Getting Too Comfortable
I’m going to share a little known tactic with you that a good number of oral board panels use, and a few chiefs (myself included) that’s meant to pull from you, something you should never say or do.
If you’re in an oral board interview and the panel is made up of a group of stern faced, stuffed shirts, you’ll likely not be facing the tactic that causes me to write this post.
If, on the other hand, your panel seems to be very, or even exceedingly friendly, read this post in its entirety, you could be in danger. This can be an interview killer.
I’m not much of a trickster when it comes to interviewing. What I mean is, I’m a pretty straight forward Chief, but there is a tactic or, better put, maneuver that I employ at EVERY interview.
It’s critical that you’re aware of this stratagem. I’ve eliminated many, MANY candidates through the years, by way of this interview ruse.
Blue Jeans, at an Interview?
Because I’m not terribly fond of traditional oral board interview practices, in the administration of my agency, I’ve mixed things up a bit over the years.
Once my staff has pared down the number of viable applicants to a reasonable number, before they move on to any phase of the oral board process, I phone the officer candidates and ask them to come to my office for an informal interview.
I do this for two specific reasons.
To determine if they will fit in with my current staff.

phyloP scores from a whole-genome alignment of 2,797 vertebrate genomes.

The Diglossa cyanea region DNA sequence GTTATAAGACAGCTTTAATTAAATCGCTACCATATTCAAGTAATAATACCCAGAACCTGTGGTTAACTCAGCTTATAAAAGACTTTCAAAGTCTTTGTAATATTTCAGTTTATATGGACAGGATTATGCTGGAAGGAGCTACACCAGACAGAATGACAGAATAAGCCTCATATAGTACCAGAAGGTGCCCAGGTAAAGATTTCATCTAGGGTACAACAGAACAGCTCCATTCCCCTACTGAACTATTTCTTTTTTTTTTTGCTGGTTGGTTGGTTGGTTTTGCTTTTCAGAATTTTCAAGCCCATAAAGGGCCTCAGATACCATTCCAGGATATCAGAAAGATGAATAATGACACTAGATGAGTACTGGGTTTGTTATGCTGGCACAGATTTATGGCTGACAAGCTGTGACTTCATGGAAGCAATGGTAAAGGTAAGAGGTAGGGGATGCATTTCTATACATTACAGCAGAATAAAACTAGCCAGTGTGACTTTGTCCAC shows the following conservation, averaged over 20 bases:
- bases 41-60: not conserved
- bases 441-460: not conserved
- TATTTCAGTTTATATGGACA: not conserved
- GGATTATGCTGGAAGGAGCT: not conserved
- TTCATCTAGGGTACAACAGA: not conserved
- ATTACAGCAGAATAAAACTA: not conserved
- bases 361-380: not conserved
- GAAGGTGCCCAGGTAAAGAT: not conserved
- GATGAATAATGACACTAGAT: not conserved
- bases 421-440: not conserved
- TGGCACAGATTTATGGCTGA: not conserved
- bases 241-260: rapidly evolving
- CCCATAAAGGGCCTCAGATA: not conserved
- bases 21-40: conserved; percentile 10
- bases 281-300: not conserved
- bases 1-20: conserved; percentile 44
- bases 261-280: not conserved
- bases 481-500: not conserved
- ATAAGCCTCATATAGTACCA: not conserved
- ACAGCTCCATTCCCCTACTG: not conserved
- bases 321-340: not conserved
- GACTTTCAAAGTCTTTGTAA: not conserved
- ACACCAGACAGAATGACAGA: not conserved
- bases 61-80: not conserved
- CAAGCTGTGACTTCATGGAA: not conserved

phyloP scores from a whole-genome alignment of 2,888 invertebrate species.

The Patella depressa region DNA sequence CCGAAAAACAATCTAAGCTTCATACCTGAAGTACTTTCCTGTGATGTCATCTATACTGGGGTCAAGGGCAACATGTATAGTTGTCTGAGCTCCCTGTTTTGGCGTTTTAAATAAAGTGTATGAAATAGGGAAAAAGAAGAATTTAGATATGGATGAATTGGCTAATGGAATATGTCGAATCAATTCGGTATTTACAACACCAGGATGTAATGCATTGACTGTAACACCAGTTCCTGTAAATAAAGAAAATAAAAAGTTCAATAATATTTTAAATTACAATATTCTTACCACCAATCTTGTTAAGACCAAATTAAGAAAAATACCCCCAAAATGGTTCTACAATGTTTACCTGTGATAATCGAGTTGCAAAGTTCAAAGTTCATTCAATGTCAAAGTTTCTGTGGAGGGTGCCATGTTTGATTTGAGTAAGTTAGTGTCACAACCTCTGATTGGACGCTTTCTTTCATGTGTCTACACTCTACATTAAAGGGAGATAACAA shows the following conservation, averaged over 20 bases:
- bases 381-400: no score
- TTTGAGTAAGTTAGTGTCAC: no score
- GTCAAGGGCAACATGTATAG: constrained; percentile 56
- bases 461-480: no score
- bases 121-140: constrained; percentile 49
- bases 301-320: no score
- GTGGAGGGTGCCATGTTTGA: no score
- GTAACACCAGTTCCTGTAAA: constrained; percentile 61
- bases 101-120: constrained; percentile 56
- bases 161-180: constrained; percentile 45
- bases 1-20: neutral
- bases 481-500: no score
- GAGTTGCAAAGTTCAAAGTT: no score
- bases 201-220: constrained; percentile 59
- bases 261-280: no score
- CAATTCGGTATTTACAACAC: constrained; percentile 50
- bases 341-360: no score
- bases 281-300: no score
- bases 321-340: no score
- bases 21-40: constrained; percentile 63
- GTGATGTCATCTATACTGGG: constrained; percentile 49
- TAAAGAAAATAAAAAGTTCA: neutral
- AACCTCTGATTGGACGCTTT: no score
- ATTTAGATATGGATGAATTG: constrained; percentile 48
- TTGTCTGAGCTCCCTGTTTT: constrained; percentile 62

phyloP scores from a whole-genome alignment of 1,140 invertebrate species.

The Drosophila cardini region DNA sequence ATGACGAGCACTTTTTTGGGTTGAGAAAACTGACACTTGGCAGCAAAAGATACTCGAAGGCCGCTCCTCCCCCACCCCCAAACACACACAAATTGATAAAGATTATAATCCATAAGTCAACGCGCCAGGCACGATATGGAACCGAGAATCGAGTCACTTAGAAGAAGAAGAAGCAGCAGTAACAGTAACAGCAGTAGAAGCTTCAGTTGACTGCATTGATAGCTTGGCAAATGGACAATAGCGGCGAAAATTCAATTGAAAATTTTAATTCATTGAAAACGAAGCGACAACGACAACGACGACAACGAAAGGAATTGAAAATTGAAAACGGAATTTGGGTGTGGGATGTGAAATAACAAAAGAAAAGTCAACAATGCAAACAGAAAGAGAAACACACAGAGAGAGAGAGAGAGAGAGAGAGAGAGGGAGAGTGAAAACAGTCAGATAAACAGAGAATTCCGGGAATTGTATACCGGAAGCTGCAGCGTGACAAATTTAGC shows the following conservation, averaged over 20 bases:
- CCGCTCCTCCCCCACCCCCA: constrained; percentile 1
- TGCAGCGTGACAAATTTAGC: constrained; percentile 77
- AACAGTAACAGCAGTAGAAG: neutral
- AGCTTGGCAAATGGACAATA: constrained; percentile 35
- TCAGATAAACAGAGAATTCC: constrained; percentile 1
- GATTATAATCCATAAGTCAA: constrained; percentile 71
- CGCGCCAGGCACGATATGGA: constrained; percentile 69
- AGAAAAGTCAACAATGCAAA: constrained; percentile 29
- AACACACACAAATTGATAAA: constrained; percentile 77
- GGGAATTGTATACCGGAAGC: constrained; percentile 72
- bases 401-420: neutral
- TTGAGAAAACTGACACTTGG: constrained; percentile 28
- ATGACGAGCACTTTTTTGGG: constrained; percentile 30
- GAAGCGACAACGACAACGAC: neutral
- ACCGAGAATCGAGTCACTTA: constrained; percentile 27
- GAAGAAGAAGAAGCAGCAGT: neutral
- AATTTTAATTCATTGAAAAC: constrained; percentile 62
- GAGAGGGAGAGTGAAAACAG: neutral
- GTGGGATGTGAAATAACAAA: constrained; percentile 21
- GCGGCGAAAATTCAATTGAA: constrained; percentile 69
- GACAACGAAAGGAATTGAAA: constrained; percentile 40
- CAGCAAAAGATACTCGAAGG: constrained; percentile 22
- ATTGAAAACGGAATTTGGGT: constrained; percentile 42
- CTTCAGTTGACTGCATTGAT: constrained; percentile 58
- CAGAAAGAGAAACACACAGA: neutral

Every department has its own unique personality and I spent years molding and grooming ours.
Quite frankly, I don’t want a cowboy to come in like a tornado and screw things up. A new, energetic starry eyed officer or two is fine, I’m not trying to eliminate those types.
Rather, my goal is to weed out the type of applicant that just doesn’t fit the mold.
My informal interview practice is much like the concept “fail fast,” if you’ve ever heard the term. I can usually tell in the first 10 minutes, if that applicant I’m interviewing is going to make the cut.
To make them as comfortable as possible.
I encourage them to attend the interview dressed very casually.
Now, this is very rare and you’ll likely never be asked to “dress down” as I ask my applicants, but I do this to make them as comfortable as possible.
I even go so far as to tell them that I’ll be wearing jeans and a t-shirt, they should too.
A man dressed in a suit or a woman in a professional pants suit is likely going to play the part of a professionally dressed applicant.
An applicant dressed in every-day, casual clothing on the other hand, will often let their guard down, and that’s what I’m looking for.
Don’t take the bait
Wearing street clothing to a chief’s interview goes against everything we’ve ever been taught about interviewing, and I know this, so if they show up wearing kakis and a button down, I get it.
It still serves the purpose of my intended goal. When the interview begins, I’ll also have one of my command staff in the office with me, and they know the drill.
I thank the applicant for coming to my office and start chatting with them. Nothing I say is of a terribly serious nature, no heavy topics and no hard hitting, hard to answer questions. Just light banter.
As we move into our conversation, I get them as relaxed as possible and both my brass and I begin using speech with a lot of slang. This is where the conversation gets VERY relaxed.